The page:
Ironically, differences prevailed even on the wording of the statement issued by the government at the end of the meeting. Initially, the government wanted to state that the meeting was held in a cordial atmosphere and that decency and decorum would be maintained in the Parliament. The government was also keen to state that efforts would be made to find an amicable solution to the issue. Objections raised by Lalu Prasad, however, compelled the government to redraft the statement, deleting these points and instead state: “Further discussions will continue.”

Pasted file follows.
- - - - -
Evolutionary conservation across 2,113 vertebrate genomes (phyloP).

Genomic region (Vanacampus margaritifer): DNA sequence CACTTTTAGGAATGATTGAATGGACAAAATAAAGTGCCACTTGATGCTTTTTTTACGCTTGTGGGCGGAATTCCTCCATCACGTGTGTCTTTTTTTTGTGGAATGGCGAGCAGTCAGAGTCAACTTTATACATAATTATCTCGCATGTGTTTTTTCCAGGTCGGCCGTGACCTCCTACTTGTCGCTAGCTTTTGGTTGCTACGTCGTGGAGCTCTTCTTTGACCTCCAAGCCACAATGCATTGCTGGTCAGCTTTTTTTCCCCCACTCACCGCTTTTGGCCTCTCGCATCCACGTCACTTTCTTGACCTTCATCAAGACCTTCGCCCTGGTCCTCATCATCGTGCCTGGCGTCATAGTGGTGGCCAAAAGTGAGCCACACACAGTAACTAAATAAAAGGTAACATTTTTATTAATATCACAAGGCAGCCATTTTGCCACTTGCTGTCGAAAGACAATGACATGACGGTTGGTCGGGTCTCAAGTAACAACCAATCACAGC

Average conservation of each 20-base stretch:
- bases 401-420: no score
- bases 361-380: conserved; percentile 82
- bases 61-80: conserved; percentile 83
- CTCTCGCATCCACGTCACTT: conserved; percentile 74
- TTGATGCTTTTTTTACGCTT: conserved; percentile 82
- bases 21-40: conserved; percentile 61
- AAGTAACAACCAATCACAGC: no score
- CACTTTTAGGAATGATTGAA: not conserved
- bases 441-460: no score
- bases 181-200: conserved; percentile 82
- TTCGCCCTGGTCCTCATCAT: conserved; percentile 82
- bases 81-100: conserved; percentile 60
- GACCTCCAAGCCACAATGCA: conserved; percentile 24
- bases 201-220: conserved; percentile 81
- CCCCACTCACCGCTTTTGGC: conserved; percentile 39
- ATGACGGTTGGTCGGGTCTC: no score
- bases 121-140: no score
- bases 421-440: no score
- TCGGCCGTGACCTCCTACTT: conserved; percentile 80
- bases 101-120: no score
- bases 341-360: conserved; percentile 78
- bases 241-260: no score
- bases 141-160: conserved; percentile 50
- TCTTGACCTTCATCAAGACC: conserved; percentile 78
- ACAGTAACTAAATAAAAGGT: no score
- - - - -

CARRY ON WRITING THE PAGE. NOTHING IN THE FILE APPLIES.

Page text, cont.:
During the two-hour meeting, the government was represented by Mukherjee, Parliamentary Affairs Minister P.K. Bansal, Home Minister P. Chidambaram, Defense Minister A.K. Antony and Law Minister Veerappa Moily. Among others who attended the meeting were leaders of BJP, SP, RJD, BSP, CPI-M, CPI, JD-U, Telegu Desam Party, TCP and Dravida Munnettra Kazhagam. 

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Babari Masjid: As Politicians “Clash,” People Remain Calm

December 10, 2009 by · Leave a Comment 

By Nilofar Suhrawardy, MMNS India Correspondent